Phone Tag

Matt Carter moves Boost Mobile from a noncontender to a leader in its ­category by making all the right calls

With more than 4 million customers, Boost now reigns as the undisputed leader in the prepay category. In achieving this milestone, Carter continues to demonstrate why he is one of Sprint’s most powerful strategic weapons in the telecom industry.

Fighting Stigmas and Stiff Competition
Sprint Nextel is currently the third largest wireless provider with 49.1 million total subscribers and generates 83% of their business in that category. It trails only AT&T and Verizon––the other two major players––in subscribers. Although wireless capabilities have grown as an intrinsic part of social and professional life, the big three had to deal with quite a bit of static in the estimated $164.6 billion industry this year. William Power, senior industry analyst and CFA for Richard W. Baird & Co., predicts Sprint’s revenues will decline 7.8% in 2009. “Growth is clearly decelerating,” explains Power. “And I think the biggest driver is that we are at roughly 90% penetration in this country. While there are more and more people carrying multiple devices, it has become more difficult [to grow at the rate] this industry has in the past.”

The prepaid segment however, presented an opportunity for Boost. To make inroads in this sector, Carter first compiled data, concentrating on the needs––and frustrations––of wireless consumers. The prepay model’s greatest advantage: No contracts. Since such agreements didn’t require credit checks, however, there was a negative perception that prepay customers couldn’t qualify for contracted services. Carter says, “To overcome that you have to create a value proposition [for consumers] across all socioeconomic lines to consider that this is a smarter choice.” He also focused on status and functionality by upgrading handset selections.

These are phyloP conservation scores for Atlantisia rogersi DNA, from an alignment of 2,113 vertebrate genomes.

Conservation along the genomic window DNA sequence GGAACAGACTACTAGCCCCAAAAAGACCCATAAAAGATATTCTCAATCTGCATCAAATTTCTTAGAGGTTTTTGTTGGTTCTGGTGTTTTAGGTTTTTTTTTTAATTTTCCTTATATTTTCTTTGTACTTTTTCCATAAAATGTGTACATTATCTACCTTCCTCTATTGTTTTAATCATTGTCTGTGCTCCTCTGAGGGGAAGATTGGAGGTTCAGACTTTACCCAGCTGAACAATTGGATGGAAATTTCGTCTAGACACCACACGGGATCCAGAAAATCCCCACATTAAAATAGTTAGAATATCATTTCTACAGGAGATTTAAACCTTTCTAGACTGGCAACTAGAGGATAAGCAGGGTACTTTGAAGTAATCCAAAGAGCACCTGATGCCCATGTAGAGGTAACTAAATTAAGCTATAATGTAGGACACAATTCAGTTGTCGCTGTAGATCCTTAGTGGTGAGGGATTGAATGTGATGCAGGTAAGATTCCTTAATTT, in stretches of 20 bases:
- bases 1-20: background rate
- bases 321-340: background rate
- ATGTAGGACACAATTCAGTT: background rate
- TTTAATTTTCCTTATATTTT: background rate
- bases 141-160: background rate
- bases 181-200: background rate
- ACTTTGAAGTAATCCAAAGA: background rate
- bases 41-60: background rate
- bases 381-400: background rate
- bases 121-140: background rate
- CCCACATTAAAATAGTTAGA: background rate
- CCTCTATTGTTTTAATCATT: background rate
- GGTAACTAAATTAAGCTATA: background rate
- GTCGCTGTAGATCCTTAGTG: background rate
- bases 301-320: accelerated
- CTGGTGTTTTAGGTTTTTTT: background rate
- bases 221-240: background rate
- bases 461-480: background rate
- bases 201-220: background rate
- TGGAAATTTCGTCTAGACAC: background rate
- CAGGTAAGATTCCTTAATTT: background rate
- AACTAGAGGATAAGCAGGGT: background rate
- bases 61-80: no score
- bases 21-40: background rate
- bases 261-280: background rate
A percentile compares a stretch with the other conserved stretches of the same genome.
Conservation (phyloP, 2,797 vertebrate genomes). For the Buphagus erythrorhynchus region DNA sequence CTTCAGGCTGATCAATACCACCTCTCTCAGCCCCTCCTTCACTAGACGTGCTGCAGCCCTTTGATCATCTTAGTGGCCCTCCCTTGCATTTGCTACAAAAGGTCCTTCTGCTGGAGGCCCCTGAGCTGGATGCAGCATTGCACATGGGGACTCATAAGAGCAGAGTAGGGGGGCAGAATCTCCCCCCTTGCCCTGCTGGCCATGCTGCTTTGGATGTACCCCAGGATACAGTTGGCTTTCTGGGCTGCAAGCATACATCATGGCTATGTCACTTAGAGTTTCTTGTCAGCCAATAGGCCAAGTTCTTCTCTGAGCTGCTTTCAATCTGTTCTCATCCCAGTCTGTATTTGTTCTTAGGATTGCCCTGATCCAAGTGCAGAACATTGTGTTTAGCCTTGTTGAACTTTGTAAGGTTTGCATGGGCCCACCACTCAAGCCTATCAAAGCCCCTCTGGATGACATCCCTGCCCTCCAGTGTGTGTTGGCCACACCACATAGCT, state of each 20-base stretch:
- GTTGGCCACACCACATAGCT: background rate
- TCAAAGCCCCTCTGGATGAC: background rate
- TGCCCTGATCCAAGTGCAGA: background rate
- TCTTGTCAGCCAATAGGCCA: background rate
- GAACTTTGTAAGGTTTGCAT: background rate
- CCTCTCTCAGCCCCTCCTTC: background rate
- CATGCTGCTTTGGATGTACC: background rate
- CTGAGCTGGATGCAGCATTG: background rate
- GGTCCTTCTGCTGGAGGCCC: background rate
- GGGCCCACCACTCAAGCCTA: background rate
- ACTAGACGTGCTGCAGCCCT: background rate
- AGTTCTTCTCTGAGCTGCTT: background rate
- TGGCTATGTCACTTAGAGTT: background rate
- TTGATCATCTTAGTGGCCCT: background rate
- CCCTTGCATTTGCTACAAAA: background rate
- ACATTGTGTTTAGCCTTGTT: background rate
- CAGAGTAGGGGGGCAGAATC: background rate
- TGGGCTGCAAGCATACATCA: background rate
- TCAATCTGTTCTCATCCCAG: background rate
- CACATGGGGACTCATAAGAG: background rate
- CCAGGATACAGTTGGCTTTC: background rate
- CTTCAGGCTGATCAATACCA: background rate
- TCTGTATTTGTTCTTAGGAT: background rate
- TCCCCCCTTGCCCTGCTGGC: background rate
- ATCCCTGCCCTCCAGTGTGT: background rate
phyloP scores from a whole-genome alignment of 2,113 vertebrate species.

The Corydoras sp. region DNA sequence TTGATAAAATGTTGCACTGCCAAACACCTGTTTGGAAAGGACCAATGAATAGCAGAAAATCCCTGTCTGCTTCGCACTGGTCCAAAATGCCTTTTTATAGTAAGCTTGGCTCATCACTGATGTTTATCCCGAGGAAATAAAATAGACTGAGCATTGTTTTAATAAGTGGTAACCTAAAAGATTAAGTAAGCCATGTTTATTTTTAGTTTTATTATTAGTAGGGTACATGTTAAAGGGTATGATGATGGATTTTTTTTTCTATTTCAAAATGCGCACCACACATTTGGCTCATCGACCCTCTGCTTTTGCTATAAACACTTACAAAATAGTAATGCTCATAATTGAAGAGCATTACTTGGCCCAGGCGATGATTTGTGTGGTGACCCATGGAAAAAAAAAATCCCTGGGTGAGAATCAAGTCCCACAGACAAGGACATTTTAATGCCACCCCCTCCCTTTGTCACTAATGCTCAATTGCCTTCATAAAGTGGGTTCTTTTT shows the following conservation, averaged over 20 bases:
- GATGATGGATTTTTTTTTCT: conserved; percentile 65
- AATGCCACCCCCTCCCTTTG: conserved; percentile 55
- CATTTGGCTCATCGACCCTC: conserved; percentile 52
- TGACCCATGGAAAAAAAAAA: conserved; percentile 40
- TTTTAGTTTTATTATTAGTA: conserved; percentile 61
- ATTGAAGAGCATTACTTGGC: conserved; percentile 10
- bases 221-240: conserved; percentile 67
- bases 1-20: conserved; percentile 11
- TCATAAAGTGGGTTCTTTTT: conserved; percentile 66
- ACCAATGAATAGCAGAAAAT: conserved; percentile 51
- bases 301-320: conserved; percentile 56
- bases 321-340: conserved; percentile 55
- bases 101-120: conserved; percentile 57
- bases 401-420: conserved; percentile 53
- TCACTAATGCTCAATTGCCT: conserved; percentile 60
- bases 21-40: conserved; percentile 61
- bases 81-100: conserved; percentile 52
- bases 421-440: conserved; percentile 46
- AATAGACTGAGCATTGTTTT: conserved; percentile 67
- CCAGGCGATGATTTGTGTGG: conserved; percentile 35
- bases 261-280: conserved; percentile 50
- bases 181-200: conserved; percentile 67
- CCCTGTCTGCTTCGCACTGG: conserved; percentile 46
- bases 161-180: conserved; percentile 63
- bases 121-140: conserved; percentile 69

Other factors included building trust with consumers and developing an affordable pricing strategy. “If you were to ask most people to rank the quality of their experience with [the telecom] industry, it ranks right up there among the worst,” he explains. “They find it riddled with deception. Your wireless bill is the one bill you open with trepidation each month. You never know what it’s going to be. You thought you were paying $49.99 and it ends up being $60. But our plan is 50 bucks. It’s not $50 dollars plus all these other fees, so that became a differentiation for us. It gave us an opportunity to say, let’s change the paradigm. So we gave you a predictable price point.”

Boost also went a step further by extending national coverage while its biggest competitors offered local service. “The two companies that have pioneered this space in a lot of respects were Metro PCS and Leap Wireless,” explains Power. “Both of those companies have enjoyed very good subscriber growth over the past several years. Boost re-entered the space at the beginning of this year with its Boost Unlimited product and I think what has resonated is that it is a nice value proposition, particularly in tough economic times.”

Associating the brand with value helped diminish negative impressions of prepaid products. “Today people actually feel that this is a smart choice as opposed to a default choice,” maintains Carter.

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